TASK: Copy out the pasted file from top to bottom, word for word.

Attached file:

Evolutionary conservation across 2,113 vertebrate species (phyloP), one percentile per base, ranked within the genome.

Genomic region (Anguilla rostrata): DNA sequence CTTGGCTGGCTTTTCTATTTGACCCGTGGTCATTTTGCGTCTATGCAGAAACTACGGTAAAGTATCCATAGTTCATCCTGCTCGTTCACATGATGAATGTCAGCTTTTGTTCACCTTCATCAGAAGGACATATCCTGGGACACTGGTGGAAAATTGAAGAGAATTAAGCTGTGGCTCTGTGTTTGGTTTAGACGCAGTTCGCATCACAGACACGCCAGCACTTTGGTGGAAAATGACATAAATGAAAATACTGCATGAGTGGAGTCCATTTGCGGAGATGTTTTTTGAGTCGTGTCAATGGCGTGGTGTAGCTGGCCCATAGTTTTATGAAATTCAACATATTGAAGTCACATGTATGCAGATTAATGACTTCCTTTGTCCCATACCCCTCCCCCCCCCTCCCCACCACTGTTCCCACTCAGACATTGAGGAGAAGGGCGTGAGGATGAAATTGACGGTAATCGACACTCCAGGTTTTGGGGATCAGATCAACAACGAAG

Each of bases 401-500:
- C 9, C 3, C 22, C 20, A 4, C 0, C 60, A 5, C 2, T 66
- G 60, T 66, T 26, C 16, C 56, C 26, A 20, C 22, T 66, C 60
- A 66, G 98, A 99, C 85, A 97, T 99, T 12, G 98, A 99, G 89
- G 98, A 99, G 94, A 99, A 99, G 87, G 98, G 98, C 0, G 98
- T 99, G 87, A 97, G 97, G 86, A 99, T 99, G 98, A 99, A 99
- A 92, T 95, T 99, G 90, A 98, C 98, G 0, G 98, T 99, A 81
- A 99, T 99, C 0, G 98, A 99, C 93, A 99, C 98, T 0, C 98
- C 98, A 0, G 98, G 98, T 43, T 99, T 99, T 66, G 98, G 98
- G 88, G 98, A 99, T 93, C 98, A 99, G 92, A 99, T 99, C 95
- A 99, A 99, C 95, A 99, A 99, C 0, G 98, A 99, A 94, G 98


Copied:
Evolutionary conservation across 2,113 vertebrate species (phyloP), one percentile per base, ranked within the genome.

Genomic region (Anguilla rostrata): DNA sequence CTTGGCTGGCTTTTCTATTTGACCCGTGGTCATTTTGCGTCTATGCAGAAACTACGGTAAAGTATCCATAGTTCATCCTGCTCGTTCACATGATGAATGTCAGCTTTTGTTCACCTTCATCAGAAGGACATATCCTGGGACACTGGTGGAAAATTGAAGAGAATTAAGCTGTGGCTCTGTGTTTGGTTTAGACGCAGTTCGCATCACAGACACGCCAGCACTTTGGTGGAAAATGACATAAATGAAAATACTGCATGAGTGGAGTCCATTTGCGGAGATGTTTTTTGAGTCGTGTCAATGGCGTGGTGTAGCTGGCCCATAGTTTTATGAAATTCAACATATTGAAGTCACATGTATGCAGATTAATGACTTCCTTTGTCCCATACCCCTCCCCCCCCCTCCCCACCACTGTTCCCACTCAGACATTGAGGAGAAGGGCGTGAGGATGAAATTGACGGTAATCGACACTCCAGGTTTTGGGGATCAGATCAACAACGAAG

Each of bases 401-500:
- C 9, C 3, C 22, C 20, A 4, C 0, C 60, A 5, C 2, T 66
- G 60, T 66, T 26, C 16, C 56, C 26, A 20, C 22, T 66, C 60
- A 66, G 98, A 99, C 85, A 97, T 99, T 12, G 98, A 99, G 89
- G 98, A 99, G 94, A 99, A 99, G 87, G 98, G 98, C 0, G 98
- T 99, G 87, A 97, G 97, G 86, A 99, T 99, G 98, A 99, A 99
- A 92, T 95, T 99, G 90, A 98, C 98, G 0, G 98, T 99, A 81
- A 99, T 99, C 0, G 98, A 99, C 93, A 99, C 98, T 0, C 98
- C 98, A 0, G 98, G 98, T 43, T 99, T 99, T 66, G 98, G 98
- G 88, G 98, A 99, T 93, C 98, A 99, G 92, A 99, T 99, C 95
- A 99, A 99, C 95, A 99, A 99, C 0, G 98, A 99, A 94, G 98